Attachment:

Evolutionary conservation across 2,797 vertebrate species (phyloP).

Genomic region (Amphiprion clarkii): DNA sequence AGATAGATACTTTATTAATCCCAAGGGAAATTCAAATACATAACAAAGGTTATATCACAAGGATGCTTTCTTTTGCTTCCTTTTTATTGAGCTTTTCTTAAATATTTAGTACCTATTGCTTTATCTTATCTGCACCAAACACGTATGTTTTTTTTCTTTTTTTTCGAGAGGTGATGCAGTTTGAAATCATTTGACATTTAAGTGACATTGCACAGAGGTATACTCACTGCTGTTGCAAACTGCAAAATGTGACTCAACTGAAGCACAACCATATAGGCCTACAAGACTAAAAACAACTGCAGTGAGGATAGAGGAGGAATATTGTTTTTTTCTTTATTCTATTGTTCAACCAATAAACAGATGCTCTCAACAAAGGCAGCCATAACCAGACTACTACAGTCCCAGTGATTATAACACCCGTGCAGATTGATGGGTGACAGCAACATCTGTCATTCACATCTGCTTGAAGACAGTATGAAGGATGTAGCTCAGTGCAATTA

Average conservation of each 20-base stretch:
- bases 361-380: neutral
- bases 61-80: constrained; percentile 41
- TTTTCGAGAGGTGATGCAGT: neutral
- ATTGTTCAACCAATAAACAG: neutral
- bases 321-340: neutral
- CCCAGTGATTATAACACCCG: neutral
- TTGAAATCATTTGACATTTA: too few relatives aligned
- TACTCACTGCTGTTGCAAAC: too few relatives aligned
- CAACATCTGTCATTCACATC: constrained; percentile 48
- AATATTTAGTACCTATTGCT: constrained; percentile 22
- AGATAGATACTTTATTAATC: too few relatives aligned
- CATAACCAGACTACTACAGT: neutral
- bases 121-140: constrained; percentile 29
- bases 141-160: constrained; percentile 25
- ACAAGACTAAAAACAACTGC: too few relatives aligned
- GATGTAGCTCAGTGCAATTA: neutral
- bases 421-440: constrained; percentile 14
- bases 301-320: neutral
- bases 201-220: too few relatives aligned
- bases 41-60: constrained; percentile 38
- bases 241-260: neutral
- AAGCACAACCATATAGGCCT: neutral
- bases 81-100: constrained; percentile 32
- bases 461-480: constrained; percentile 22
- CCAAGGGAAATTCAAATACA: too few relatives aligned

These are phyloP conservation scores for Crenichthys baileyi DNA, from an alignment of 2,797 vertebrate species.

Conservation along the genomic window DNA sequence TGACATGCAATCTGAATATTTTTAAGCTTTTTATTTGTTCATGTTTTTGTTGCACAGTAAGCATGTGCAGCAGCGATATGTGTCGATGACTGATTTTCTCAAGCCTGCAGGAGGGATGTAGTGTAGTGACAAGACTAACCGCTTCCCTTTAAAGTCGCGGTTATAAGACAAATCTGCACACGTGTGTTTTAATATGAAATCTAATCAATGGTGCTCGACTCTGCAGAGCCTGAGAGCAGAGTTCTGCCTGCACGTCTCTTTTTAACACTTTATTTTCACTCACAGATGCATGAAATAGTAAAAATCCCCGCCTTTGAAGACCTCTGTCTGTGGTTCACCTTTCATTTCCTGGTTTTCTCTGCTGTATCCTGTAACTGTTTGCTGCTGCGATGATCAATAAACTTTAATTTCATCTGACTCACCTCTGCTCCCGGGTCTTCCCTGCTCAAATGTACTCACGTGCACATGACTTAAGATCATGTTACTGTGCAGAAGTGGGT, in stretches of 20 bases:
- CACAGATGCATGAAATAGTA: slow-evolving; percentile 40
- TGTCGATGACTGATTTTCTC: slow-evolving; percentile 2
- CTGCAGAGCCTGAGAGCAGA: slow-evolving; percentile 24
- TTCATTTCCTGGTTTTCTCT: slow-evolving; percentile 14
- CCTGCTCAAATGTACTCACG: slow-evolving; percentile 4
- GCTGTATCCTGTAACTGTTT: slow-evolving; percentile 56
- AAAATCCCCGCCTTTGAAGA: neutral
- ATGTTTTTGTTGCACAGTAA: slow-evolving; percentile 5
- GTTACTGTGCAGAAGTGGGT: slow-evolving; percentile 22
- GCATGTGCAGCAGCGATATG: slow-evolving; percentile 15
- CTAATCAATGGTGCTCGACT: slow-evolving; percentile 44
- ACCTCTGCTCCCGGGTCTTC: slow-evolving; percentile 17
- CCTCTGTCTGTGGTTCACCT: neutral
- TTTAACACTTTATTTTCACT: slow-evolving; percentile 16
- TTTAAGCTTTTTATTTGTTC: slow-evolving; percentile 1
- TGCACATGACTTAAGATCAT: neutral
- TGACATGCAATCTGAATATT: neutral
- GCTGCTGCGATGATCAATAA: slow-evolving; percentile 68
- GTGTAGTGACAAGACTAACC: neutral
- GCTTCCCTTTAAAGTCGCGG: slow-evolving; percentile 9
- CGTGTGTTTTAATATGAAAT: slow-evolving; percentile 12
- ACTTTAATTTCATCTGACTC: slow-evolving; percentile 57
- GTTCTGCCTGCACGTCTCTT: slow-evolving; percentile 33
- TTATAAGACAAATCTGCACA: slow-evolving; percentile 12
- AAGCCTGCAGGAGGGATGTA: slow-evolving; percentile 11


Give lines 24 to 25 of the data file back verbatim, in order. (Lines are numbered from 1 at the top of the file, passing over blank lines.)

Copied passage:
- bases 241-260: neutral
- AAGCACAACCATATAGGCCT: neutral